Dolby Stereo 70mm only sounded a bit louder but the richness of the Foley music and effects was diminished.

    So Empire is JBL reference listening sound system to me that says, huh this is how its suppose to sound and feel like! What I’ve been missing at the local for years…sigh

    I only did another EQ balance early today. I aimed to cut peaks and get the LCR flat and smooth with what I have on hand. I’m still waiting for my second 1/3 31 band EQ to turn up around mid April.

    The GEQ3102 is handling the centre channel at the moment while some bands on the DCX2496 centre on bands that I can only see on my Technics SH-8055. I’d have to wait till I get a DEQ2496 to act as only RTA I might use it for a few channels but chances are most of the EQ will be done with FBQ3102, due to fact the DEQ2496 costs nearly £300.00 and I have 11 channels to EQ! The FBQ3102 comes in at £87.79 that sounds good enough!

    I’m using the FBQ2496 as left/right EQ till the FBQ3102 arrives then I’ll place it back on the subs and might by x2 more so I can aim for an even extreme flatter response, by daisy chaining or looping the FBQ2496 together as 120 band EQ and that’s just for one sub in the chin for LFE.1 I’d need more of the same for the LCRS sub bass extension.

    Behringer makes some affordable audio compressors a x4 channel model Multicom PRO-XL MDX4600 I need at least 16channels for my set up. I'll be going for my first unit sometime around late this month when the shipment arrives in the UK from China in your hand. Nothing wrong with China!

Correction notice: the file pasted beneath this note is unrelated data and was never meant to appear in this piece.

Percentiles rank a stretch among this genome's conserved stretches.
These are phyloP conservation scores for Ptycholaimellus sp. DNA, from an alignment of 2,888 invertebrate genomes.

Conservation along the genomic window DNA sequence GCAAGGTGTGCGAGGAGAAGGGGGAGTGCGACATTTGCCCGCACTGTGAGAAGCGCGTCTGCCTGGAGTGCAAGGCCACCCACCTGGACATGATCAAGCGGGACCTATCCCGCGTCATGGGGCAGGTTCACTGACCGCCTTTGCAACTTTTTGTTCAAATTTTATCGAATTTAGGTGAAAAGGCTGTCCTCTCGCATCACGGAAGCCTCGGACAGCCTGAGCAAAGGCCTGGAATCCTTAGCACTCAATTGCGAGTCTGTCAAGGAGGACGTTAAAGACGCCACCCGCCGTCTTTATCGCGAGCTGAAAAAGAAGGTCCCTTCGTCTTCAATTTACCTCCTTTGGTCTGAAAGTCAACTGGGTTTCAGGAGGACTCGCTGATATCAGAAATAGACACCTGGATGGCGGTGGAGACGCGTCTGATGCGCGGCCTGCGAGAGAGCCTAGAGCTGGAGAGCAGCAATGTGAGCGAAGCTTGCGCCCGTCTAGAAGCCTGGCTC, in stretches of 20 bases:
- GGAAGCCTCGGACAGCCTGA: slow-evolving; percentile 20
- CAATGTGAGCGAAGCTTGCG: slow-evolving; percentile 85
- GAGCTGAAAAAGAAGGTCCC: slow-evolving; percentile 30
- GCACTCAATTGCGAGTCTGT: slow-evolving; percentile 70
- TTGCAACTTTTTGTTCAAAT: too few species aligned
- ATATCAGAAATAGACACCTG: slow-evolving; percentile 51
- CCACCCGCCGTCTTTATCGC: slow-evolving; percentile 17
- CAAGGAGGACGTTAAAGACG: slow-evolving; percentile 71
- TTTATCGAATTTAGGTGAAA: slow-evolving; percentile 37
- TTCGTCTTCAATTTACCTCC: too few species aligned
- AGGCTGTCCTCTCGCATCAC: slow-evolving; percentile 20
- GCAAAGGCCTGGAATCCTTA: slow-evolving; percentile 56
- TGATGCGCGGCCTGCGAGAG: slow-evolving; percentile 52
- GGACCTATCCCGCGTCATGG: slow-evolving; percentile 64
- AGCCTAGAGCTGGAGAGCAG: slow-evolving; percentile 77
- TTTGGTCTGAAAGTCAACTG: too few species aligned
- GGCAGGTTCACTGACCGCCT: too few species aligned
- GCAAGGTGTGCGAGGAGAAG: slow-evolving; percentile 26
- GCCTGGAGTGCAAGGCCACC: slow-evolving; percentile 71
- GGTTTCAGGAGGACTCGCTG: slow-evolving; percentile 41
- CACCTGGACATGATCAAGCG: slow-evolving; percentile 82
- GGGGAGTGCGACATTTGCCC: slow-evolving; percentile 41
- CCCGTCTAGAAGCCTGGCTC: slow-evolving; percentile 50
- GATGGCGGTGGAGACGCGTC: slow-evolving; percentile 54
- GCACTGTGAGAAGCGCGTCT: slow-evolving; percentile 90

So if you have truly honest favourite cinema with JBL THX or maybe HPS-4000? I bet you must strive to meet the same levels or near enough I mean, I doubt the neighbours would like cinematic SPL db blasting from your home during day or night!

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    Quote Originally Posted by Ducatista47 View Post
    I couldn't agree more that live listening to unamplified music is a touchstone with no replacement.

    The criteria I use to detect success is actually the absence of something. If nothing happens to take me out of the experience, that was a great sounding session. It is exactly like watching a motion picture. Of course the scene is not really in front of you, but you buy into the illusion or you don't. It is called the willing suspension of disbelief. Sometimes poor acting or filmmaking jerks you out and you are again looking at a screen instead of immersed in the scene, as if physically there.

    I think that is why so many experienced digital source listeners don't enjoy vinyl. On errant pop or click and you jump out of the experience. Long time vinyl listeners have learned to ignore the sounds, like most musicians are not startled by finger noise on guitar strings. It all goes to show how subjective and personal the listening experience is. The mind is always capable of filling in the missing fidelity if you don't listen like an engineer - or an audio equipment hobbyist. I have been listening for many decades, and love music. So I can become immersed in an mp3 of a scratchy 1930s record.

    Clark
    Well Put!